Why You Should See The Yosemite Firefall In Real Life

Sometimes, nature puts on a show you have to see to believe.  Such is the case with the Yosemite firefall. Every year for about two weeks in late February, it's possible to watch one of the national park's most famous waterfalls blaze orange-red like a gushing stream of hot lava: A photo posted by National Park Geek™ (@nationalparkgeek) on Feb 18, 2016 at 1:09pm PST This is cool! Yosemite's Firefall in full flow! https://t.co/3e1oBkGrB8 pic.twitter.com/aif8t3iDEb— Gripped Climbing (@GrippedMagazine) February 19, 2016 Of course, the firefall isn't fire at all, but an optical illusion of the coolest degree that happens at Horsetail Falls. For a firefall to occur, conditions must be near perfect: Plenty of snow, enough of it melted, sunlight at just the right angle, and clear skies, according to National Park Geek. It's a rare natural wonder that's hard to capture on film and best absorbed with the eyes. And that's better for you, too: Recent research shows that soaking in awe of nature -- in real life, and not on camera -- boosts both mental and physical health. Your best plan for seeing this year's firefall is to get to Yosemite National Park right about, um, NOW. Head to the park's El Capitan picnic area (quick, by the end of February!) for your best shot at a view of the sunlight on Horsetail. If spontaneous trips to national parks aren't quite your thing, then we advise booking an adventure out to Yosemite fo...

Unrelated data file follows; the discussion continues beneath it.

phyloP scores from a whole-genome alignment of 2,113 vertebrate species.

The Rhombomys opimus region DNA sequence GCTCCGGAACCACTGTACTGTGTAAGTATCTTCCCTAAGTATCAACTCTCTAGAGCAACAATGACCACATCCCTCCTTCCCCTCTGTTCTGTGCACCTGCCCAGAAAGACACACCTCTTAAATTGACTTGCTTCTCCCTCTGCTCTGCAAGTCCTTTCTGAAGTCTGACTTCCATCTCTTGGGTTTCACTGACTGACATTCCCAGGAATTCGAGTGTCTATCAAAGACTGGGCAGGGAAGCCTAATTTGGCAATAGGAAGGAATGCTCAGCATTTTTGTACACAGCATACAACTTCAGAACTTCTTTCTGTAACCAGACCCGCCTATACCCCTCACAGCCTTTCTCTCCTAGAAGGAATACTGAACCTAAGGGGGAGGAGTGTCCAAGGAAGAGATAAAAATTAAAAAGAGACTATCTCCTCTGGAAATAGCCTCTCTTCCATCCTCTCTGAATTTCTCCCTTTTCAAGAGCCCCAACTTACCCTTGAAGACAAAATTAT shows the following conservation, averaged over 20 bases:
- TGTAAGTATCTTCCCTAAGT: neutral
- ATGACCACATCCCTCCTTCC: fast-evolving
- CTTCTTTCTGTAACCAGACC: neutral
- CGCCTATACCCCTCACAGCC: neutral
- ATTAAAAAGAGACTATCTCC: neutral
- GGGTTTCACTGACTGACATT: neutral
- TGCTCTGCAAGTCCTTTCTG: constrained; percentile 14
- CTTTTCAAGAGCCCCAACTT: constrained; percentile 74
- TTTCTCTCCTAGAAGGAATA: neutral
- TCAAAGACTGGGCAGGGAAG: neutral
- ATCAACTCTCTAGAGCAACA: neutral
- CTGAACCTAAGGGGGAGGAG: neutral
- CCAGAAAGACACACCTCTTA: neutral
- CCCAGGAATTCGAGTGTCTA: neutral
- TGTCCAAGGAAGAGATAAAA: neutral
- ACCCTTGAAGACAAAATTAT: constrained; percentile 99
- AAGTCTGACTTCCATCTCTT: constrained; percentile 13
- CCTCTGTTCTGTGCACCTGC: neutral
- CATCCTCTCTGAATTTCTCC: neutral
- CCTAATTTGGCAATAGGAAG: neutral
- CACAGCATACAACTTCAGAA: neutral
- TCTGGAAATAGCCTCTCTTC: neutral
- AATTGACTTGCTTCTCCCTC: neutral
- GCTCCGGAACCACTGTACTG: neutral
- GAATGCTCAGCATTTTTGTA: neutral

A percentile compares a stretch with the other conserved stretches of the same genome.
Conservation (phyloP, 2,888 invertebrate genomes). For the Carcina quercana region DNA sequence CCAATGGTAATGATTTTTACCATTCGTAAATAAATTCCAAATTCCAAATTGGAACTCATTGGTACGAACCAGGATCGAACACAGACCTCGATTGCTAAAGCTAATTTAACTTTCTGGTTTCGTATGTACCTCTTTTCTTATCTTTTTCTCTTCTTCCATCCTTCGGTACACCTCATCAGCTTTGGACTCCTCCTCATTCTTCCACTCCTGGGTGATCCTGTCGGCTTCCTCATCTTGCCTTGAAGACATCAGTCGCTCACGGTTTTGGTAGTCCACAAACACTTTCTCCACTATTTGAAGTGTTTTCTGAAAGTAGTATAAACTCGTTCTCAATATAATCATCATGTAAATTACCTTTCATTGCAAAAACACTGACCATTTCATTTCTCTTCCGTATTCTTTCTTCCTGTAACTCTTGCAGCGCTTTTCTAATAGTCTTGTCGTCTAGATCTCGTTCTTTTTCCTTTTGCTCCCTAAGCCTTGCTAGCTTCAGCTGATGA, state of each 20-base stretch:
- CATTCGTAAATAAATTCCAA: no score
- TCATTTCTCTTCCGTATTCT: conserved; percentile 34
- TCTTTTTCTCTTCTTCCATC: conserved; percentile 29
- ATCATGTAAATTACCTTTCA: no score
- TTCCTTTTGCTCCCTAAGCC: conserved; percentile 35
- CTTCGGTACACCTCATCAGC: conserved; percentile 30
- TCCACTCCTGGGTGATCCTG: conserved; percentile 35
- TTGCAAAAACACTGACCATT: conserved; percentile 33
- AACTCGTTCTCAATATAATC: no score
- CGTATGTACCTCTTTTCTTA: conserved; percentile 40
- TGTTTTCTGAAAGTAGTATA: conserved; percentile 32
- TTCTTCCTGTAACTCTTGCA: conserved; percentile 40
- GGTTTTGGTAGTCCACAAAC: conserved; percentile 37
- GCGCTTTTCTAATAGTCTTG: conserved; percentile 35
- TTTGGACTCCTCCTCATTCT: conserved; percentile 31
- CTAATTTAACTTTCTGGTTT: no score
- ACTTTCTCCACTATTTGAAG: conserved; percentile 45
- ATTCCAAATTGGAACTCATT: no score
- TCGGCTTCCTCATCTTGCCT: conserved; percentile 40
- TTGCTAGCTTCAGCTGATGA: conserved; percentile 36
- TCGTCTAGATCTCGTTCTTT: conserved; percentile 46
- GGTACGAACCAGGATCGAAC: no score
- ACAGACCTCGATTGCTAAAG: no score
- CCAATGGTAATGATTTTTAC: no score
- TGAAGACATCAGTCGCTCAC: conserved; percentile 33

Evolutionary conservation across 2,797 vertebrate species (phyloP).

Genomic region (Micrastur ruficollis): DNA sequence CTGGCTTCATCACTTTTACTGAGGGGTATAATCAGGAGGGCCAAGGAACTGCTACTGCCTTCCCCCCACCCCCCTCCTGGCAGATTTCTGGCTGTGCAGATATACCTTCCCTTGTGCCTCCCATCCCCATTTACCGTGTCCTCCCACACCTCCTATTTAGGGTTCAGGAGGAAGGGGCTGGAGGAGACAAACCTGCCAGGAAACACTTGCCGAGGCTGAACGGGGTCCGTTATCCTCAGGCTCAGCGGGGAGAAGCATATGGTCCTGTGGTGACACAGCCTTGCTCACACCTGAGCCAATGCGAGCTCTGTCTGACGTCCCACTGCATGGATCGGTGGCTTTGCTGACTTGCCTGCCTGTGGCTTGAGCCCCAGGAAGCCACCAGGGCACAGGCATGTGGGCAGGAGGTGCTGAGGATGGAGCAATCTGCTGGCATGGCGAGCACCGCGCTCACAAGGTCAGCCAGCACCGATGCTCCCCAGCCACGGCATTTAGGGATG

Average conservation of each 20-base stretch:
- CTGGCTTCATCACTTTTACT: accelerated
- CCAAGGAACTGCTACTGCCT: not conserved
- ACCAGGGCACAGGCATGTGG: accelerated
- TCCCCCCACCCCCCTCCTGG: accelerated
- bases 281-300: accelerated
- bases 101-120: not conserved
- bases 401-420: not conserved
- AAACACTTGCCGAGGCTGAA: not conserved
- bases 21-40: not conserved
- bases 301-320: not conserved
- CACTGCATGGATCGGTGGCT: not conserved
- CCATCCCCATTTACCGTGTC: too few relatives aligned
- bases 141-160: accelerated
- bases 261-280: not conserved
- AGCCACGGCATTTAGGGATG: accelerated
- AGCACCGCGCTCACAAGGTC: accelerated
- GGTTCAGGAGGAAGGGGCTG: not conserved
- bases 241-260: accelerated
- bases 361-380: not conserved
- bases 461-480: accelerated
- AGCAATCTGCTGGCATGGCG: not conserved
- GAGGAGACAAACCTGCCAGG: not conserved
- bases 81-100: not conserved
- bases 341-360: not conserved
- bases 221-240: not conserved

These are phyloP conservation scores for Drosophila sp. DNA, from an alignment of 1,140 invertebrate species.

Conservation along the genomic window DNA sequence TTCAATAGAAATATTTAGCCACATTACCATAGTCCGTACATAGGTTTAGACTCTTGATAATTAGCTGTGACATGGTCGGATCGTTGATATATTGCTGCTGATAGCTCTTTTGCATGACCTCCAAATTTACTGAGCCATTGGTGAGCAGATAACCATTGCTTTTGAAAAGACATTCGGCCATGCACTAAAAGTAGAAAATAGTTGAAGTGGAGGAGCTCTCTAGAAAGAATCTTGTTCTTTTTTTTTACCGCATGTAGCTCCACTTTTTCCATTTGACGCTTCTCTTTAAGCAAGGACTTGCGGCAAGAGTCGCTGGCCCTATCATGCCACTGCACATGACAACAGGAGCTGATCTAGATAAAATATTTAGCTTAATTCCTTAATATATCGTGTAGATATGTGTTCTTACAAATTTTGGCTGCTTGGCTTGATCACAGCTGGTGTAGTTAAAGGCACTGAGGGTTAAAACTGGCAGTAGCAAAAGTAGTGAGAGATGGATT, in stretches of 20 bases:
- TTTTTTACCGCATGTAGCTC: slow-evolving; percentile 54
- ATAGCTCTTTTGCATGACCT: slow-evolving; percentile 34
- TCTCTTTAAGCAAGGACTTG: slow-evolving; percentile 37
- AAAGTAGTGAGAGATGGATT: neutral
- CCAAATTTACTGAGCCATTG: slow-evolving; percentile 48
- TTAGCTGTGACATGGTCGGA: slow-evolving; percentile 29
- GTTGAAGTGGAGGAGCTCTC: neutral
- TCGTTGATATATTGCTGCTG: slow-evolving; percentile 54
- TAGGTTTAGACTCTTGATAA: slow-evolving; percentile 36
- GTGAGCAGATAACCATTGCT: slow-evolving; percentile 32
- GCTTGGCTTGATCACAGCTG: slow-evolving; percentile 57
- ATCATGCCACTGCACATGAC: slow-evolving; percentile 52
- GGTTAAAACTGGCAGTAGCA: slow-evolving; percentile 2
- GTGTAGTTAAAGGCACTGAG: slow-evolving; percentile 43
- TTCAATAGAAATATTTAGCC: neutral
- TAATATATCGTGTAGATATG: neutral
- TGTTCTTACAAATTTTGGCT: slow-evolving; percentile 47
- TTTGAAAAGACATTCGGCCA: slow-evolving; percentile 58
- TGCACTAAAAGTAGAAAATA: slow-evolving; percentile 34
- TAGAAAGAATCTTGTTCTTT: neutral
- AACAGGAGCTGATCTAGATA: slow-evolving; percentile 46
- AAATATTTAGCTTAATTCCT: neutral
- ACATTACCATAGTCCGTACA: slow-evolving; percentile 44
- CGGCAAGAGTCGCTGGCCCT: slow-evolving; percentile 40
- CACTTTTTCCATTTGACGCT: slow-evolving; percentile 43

Source: Science - The Huffington Post - Category: Science Source Type: news
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